More on Domestic Terror Courts
Continuing the discussion on the establishment of a domestic national security court, be sure to check out Amos Guiora’s post over at National Security Advisors law blog outlining his recent article forthcoming in the Catholic University Law Review on a “domestic terror court.”
The article is very useful because it takes a comparative approach that examines the practices of holding detainees in the United States, Russia, Israel, India, and Spain. Here is a key quote from the conclusion of the article:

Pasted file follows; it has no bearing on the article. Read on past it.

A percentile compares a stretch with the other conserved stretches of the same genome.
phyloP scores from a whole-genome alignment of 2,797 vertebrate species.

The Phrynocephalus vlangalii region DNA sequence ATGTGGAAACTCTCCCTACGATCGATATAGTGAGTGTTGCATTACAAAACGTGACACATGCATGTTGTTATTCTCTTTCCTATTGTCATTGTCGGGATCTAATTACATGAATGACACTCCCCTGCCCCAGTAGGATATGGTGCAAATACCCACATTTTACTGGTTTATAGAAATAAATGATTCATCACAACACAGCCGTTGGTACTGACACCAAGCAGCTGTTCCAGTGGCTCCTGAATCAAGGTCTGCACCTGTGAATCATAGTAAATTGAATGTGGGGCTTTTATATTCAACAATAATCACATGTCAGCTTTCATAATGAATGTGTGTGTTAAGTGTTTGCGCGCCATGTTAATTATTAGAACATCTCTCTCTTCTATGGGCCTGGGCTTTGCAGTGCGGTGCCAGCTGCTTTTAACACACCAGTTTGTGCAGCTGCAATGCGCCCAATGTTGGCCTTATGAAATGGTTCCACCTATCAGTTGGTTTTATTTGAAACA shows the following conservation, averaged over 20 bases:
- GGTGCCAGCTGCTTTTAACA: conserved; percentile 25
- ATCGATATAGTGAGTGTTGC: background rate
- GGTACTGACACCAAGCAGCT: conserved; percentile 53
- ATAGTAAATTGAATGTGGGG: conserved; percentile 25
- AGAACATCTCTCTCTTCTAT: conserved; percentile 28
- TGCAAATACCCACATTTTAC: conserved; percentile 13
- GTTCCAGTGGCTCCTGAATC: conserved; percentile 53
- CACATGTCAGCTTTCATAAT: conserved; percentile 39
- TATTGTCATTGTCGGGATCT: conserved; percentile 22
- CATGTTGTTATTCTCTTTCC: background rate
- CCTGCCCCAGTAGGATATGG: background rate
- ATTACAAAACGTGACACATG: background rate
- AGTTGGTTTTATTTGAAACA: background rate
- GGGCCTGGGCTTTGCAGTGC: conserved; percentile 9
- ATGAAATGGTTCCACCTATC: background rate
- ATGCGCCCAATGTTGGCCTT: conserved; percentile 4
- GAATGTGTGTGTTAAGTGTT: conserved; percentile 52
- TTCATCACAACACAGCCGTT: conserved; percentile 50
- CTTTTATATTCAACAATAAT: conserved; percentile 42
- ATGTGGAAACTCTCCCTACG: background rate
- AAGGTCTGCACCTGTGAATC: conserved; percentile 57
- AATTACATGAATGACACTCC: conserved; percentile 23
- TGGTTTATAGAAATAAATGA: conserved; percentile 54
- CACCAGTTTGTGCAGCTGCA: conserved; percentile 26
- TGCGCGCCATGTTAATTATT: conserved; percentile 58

The United States, post 9/11, clearly represents the extreme end of the spectrum–terrorists are enemy combatants to be detained in Guantanamo Bay, Abu Ghraib or so-called “black sites.”… Unlike Israel, Russia, India and Spain, which regularly try terrorists, the Bush Administration’s intial handling of the fundamental issue … has resulted in a clear policy failure. By over-reaching, by establishing a judicial paradigm inconsistent both with Article III requirements and international law guarantees, the Administration opened the door to wide-spread criticism, which was not long in coming. While the U.S. continues to hold hundreds of detainees for trial, terrorist defendants held by the other nation’s surveyed in this article have been brought to trial in accordance with the traditional criminal law paradigm or detained in accordance with an administrative law process subject to independent judicial review.